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3 tips for international custody issues post-divorce

After you divorce from your spouse, you will be in a situation that is becoming more common: Your child will have family in both the United States and abroad. Your spouse may want to return to their home country and take your child there for vacations or business trips, but you could have some concerns about that.

You want your child to know your ex-spouse’s family, but you also want to keep them safe. How can you allow them to build solid international relationships while still staying safe?

3 tips to help with international custody issues

A few different things can help make international custody visits and interactions easier on a U.S.-based parent. These include:

  • Being communicative with your ex and child both in the U.S. and outside of the country
  • Having a strong custody plan with emergency numbers and international contact information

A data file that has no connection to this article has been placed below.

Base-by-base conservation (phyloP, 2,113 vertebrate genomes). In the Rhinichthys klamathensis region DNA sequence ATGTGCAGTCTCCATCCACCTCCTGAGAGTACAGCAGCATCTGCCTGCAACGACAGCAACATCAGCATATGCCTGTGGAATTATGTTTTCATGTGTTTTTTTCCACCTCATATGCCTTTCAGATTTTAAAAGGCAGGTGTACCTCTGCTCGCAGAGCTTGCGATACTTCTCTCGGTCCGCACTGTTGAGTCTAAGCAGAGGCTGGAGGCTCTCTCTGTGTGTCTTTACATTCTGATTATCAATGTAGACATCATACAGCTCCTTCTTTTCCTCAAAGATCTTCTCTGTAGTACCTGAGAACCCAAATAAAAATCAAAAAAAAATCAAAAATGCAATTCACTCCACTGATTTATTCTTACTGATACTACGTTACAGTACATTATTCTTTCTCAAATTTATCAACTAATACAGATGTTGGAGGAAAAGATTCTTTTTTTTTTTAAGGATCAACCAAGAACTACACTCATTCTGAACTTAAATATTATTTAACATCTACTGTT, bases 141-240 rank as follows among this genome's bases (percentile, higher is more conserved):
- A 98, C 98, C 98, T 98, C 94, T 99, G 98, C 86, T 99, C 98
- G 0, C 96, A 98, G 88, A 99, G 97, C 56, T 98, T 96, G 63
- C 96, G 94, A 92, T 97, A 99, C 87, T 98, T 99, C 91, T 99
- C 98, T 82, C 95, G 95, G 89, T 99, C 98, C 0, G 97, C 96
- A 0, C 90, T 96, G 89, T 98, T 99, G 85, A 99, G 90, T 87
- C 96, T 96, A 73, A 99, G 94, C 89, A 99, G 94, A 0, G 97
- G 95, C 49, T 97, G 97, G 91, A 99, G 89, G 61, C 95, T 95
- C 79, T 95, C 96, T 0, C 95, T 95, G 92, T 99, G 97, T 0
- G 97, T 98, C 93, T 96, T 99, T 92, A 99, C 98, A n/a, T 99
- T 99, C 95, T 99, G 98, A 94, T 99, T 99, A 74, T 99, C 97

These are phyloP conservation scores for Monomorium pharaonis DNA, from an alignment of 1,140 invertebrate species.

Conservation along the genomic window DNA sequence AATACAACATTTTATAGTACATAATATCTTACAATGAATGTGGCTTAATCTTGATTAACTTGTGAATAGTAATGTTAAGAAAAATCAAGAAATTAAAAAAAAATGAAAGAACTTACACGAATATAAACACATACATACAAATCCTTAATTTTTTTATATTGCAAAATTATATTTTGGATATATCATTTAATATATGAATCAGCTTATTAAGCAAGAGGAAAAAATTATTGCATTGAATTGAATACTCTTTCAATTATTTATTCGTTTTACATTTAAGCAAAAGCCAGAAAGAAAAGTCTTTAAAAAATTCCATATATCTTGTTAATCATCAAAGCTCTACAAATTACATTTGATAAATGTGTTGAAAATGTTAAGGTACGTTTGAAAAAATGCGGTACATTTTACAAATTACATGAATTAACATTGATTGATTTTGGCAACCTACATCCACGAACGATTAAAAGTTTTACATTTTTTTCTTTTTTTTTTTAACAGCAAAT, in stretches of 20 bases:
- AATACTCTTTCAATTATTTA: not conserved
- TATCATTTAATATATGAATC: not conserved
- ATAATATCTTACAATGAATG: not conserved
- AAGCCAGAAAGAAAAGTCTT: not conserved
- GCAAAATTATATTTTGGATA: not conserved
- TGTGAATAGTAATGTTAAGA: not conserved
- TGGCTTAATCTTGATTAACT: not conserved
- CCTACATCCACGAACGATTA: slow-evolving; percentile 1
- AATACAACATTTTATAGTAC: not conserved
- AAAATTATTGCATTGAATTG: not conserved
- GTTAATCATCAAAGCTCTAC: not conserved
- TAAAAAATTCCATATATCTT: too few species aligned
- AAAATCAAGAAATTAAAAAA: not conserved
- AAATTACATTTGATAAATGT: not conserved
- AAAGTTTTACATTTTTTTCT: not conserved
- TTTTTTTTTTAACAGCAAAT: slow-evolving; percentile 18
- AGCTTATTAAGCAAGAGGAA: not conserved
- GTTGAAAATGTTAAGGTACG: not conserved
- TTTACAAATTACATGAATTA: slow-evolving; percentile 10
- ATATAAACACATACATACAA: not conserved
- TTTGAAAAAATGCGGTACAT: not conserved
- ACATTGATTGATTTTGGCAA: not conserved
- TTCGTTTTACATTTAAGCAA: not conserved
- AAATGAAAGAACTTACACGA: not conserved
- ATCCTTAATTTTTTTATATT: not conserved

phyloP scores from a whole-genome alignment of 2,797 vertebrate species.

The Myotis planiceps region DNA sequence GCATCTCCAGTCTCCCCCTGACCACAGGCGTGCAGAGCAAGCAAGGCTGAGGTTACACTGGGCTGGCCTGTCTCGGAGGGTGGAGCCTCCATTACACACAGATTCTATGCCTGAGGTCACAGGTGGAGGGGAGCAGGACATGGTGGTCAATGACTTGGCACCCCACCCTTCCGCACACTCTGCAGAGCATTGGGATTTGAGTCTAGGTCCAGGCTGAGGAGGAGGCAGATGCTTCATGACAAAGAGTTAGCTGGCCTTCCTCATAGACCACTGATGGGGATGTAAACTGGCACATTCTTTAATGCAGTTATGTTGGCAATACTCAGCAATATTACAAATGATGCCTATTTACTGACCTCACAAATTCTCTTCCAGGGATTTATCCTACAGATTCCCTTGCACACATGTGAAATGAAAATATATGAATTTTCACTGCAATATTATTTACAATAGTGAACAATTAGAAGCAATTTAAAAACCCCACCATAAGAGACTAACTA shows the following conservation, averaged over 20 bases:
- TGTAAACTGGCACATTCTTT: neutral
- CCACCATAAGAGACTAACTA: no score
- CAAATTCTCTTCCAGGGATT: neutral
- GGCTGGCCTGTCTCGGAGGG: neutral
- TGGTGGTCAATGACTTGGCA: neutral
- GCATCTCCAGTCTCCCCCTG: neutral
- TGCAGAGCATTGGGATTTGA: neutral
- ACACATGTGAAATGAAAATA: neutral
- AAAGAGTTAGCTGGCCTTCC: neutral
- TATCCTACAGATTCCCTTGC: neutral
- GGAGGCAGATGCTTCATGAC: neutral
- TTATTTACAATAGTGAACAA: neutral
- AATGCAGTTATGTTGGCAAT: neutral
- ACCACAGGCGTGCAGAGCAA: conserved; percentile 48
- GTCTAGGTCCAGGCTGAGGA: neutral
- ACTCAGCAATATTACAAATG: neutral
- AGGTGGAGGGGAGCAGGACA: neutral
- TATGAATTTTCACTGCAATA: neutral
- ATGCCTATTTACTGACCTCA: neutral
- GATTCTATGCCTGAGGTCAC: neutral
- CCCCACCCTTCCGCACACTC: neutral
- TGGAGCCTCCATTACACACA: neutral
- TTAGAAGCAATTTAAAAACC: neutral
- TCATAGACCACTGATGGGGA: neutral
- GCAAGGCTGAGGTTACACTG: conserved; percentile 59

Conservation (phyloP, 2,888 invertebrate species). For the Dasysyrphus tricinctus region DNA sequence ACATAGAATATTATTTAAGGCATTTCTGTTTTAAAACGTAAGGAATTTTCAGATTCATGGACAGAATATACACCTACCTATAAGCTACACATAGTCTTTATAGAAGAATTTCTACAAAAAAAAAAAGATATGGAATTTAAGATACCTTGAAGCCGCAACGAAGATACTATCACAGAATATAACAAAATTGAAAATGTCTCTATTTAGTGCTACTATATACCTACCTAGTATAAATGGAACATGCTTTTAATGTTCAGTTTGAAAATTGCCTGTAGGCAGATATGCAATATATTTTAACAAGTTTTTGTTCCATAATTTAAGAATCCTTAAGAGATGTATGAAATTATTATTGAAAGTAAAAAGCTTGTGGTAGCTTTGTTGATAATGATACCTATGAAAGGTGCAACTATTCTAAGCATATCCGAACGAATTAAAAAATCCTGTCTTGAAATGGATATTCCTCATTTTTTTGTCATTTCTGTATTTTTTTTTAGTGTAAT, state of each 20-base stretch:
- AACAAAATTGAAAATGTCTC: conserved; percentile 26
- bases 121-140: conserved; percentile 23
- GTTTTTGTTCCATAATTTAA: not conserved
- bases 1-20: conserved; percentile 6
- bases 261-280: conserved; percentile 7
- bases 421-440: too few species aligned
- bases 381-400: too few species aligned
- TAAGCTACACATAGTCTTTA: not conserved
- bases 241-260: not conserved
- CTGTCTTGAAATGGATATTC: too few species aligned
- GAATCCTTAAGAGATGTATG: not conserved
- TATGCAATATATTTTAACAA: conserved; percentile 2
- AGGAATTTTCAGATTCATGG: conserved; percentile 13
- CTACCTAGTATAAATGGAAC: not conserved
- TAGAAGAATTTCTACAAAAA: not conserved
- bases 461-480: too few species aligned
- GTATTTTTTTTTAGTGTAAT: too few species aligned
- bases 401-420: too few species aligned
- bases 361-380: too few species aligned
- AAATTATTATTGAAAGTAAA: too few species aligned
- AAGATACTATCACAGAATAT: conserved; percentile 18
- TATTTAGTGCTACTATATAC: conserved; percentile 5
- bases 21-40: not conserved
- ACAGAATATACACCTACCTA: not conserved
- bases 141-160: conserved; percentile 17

• Participating in making plans for international visits

Here’s more about each of these tips.

  1. Be communicative about your fears

The first thing to do is to be clear about how you feel about your child traveling abroad. Depending on their age, you may think they’re too young to travel such a long distance from home or be worried that they will quickly become homesick. Talk to the other parent about your concerns, so you can work those out before booking a trip.

  1. Build up a strong international custody plan

Your custody plan should indicate when it is or is not acceptable for your child to leave the country. You should also include international contact information and emergency numbers.

  1. Participate in planning activities

Finally, participate in planning activities. If your ex-spouse is taking your child to Mexico for a week, help them plan the trip if you can. You’ll know more about the itinerary and what to expect, which can put your mind at ease.

In most cases where parents are from two different countries, both recognize that they must take their child to and from these countries safely, on time and with permission. If you fear that your child will be kidnapped or prevented from returning, let your attorney know.

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